Donald Trump’s speech on Tuesday night, following big wins in the Michigan and Mississippi primaries, was among the strangest he’s made yet.
He talked about Trump steaks and Trump magazine. He bragged about the Jack Nicklaus-designed golf course at the Trump National Jupiter resort. And he saluted Paul O’Neill -- the former Yankee player, not the former treasury secretary.
But the most intriguing part of the speech was its most conventional one. Trump praised House Speaker Paul Ryan (R-Wis.), with whom he'd had a phone conversation earlier in the week. “He couldn’t have been nicer,” Trump said. “He was very encouraging.” He talked about unifying the party.
And then he called upon his supporters to rally behind Republican members of Congress. “It’s very very important as a Republican that our senators and our congressmen get re-elected, that we put a good group of people together, that we keep the people that are there,” Trump said. “If we are going to be effective, it’s very very important.”
It sounded an awful lot like an overture to the GOP establishment.
There's no way to be sure, because you can never take what Trump says at face value. He speaks before thinking. He changes his mind. He lies. He’s perfectly capable of calling somebody disgusting or worse -- and then, a few minutes later, praising that same person as a “good guy.” In fact, he did precisely that on Tuesday night, criticizing Sen. Lindsey Graham (R-S.C.) and then saying, later, he could imagine being friends with Graham.
But the professionals who work in politics, like well-connected Washington Post journalist Robert Costa, took notice:
And such a gesture may not be as out of character as it sounds.
Sure, Trump has been at war with the Republican establishment, attacking its members as corrupt (because of their close relationships with lobbyists) and impotent (because of their inability to block or undo President Barack Obama’s big policy achievements).
But Trump is also shrewd. He knows that the GOP establishment is organizing to stop him, by keeping him from getting 50 percent of the delegates and then using a convention vote to nominate somebody else. And Trump knows that the establishment could succeed, even though it’d almost certainly make Hillary Clinton president. One way for Trump to pacify the opposition is by showing that he cares about a Republican majority -- and praising the Republican lawmaker most responsible for defining the party’s policy agenda.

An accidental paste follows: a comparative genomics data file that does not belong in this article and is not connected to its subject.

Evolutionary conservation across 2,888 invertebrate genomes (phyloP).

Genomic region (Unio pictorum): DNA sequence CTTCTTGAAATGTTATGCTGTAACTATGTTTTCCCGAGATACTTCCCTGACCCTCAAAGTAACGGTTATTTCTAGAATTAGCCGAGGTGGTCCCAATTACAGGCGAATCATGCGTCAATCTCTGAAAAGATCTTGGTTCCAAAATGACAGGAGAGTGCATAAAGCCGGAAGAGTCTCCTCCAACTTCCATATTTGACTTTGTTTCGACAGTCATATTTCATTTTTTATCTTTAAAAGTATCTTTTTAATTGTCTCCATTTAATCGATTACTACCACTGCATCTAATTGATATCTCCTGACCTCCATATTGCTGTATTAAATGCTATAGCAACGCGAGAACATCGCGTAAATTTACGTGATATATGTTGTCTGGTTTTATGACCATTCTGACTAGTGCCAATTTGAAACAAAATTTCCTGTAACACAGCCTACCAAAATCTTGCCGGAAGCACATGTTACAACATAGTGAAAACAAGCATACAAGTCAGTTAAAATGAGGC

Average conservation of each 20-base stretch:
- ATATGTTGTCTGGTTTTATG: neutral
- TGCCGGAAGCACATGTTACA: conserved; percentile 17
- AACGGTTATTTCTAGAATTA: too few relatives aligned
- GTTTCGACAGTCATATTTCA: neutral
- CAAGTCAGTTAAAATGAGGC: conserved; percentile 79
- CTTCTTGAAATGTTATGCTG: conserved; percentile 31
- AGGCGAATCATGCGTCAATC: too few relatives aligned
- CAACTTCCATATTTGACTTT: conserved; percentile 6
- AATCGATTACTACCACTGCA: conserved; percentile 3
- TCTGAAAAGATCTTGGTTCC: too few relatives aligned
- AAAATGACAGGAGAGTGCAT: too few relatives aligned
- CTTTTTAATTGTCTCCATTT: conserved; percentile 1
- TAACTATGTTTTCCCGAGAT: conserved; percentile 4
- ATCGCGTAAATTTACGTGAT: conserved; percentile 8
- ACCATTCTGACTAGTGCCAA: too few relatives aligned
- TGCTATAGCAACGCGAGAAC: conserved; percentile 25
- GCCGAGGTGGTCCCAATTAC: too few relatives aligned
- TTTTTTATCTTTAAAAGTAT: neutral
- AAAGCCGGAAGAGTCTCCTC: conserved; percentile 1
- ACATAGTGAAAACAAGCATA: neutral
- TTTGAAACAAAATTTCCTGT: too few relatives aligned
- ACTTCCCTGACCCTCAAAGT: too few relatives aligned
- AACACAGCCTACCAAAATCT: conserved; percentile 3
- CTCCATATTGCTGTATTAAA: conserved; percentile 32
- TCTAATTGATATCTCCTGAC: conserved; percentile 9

If Trump really is beginning a campaign to win over the GOP establishment -- and, again, this is still a huge if -- the big question will be how the establishment reacts. Conservative intellectuals, such as the editors of National Review, have been trying to stop Trump for a while. But it was just in the last week or two that financiers and party leaders, like Mitt Romney, started to put together a coordinated, coherent effort.
And while some of Trump's conservative critics have said they would reject him on principle -- citing his authoritarian streak, his rhetoric about Mexicans and Muslims, and his general outrageousness -- others have focused more on his lack of fealty to conservative orthodoxy, and the likelihood that his nomination would lead to an electoral debacle forfeiting not just the White House, but maybe GOP majorities in Congress, as well.
Trump has already been proving himself a more reliable conservative than his reputation suggests. Last week, he put out a health care plan that, despite all his rhetoric about not letting people die in the streets, was basically a regurgitation of GOP talking points that would lead to millions of people losing health insurance. On taxes, the issue most dear to Republicans, Trump long ago proposed a massive tax cut -- the biggest of any proposal in the campaign -- that would give most of its benefits to the wealthy. At this point, the only domestic policy issue on which he meaningfully parts ways with Republicans -- or any of his rivals for the nomination -- is on trade.
Undoubtedly some conservatives would continue to fight Trump, no matter how hard he reaches out to them. They really do find his statements and views reprehensible. But Trump doesn’t need to win all of them over -- only enough of them to make sure he emerges from Cleveland with the nomination in hand.